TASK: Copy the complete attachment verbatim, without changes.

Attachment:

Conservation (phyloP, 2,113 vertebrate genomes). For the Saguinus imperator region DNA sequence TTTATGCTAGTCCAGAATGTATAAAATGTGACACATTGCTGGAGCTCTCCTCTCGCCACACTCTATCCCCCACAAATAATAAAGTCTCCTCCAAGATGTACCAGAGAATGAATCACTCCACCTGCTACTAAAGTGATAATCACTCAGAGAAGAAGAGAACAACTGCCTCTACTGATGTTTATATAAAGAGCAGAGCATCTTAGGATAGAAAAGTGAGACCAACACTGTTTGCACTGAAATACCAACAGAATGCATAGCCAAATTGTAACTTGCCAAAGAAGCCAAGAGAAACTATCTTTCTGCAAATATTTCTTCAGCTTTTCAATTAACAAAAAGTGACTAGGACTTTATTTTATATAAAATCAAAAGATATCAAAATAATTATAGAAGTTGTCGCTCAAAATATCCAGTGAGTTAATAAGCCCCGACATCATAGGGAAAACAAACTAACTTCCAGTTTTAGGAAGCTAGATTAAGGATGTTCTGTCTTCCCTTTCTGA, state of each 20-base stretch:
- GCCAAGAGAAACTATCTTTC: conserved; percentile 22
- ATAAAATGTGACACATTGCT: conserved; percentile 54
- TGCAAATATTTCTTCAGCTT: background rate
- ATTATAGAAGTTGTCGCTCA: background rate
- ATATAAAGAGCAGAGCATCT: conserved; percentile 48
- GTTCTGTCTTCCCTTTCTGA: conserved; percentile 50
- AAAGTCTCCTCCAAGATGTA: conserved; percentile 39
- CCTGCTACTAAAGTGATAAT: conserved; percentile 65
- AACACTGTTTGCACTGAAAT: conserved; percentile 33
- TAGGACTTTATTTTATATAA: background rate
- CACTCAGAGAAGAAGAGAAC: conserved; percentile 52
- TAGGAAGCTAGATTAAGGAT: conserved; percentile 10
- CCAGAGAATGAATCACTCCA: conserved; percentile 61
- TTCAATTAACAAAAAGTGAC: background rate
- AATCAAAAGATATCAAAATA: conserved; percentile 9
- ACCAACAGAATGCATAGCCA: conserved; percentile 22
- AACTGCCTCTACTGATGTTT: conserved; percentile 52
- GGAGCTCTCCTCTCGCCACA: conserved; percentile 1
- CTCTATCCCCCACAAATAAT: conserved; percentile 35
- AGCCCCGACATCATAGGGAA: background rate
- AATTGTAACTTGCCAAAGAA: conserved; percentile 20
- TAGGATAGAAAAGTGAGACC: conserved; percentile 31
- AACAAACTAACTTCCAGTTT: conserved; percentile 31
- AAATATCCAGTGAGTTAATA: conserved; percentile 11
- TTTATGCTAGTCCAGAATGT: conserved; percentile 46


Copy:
Conservation (phyloP, 2,113 vertebrate genomes). For the Saguinus imperator region DNA sequence TTTATGCTAGTCCAGAATGTATAAAATGTGACACATTGCTGGAGCTCTCCTCTCGCCACACTCTATCCCCCACAAATAATAAAGTCTCCTCCAAGATGTACCAGAGAATGAATCACTCCACCTGCTACTAAAGTGATAATCACTCAGAGAAGAAGAGAACAACTGCCTCTACTGATGTTTATATAAAGAGCAGAGCATCTTAGGATAGAAAAGTGAGACCAACACTGTTTGCACTGAAATACCAACAGAATGCATAGCCAAATTGTAACTTGCCAAAGAAGCCAAGAGAAACTATCTTTCTGCAAATATTTCTTCAGCTTTTCAATTAACAAAAAGTGACTAGGACTTTATTTTATATAAAATCAAAAGATATCAAAATAATTATAGAAGTTGTCGCTCAAAATATCCAGTGAGTTAATAAGCCCCGACATCATAGGGAAAACAAACTAACTTCCAGTTTTAGGAAGCTAGATTAAGGATGTTCTGTCTTCCCTTTCTGA, state of each 20-base stretch:
- GCCAAGAGAAACTATCTTTC: conserved; percentile 22
- ATAAAATGTGACACATTGCT: conserved; percentile 54
- TGCAAATATTTCTTCAGCTT: background rate
- ATTATAGAAGTTGTCGCTCA: background rate
- ATATAAAGAGCAGAGCATCT: conserved; percentile 48
- GTTCTGTCTTCCCTTTCTGA: conserved; percentile 50
- AAAGTCTCCTCCAAGATGTA: conserved; percentile 39
- CCTGCTACTAAAGTGATAAT: conserved; percentile 65
- AACACTGTTTGCACTGAAAT: conserved; percentile 33
- TAGGACTTTATTTTATATAA: background rate
- CACTCAGAGAAGAAGAGAAC: conserved; percentile 52
- TAGGAAGCTAGATTAAGGAT: conserved; percentile 10
- CCAGAGAATGAATCACTCCA: conserved; percentile 61
- TTCAATTAACAAAAAGTGAC: background rate
- AATCAAAAGATATCAAAATA: conserved; percentile 9
- ACCAACAGAATGCATAGCCA: conserved; percentile 22
- AACTGCCTCTACTGATGTTT: conserved; percentile 52
- GGAGCTCTCCTCTCGCCACA: conserved; percentile 1
- CTCTATCCCCCACAAATAAT: conserved; percentile 35
- AGCCCCGACATCATAGGGAA: background rate
- AATTGTAACTTGCCAAAGAA: conserved; percentile 20
- TAGGATAGAAAAGTGAGACC: conserved; percentile 31
- AACAAACTAACTTCCAGTTT: conserved; percentile 31
- AAATATCCAGTGAGTTAATA: conserved; percentile 11
- TTTATGCTAGTCCAGAATGT: conserved; percentile 46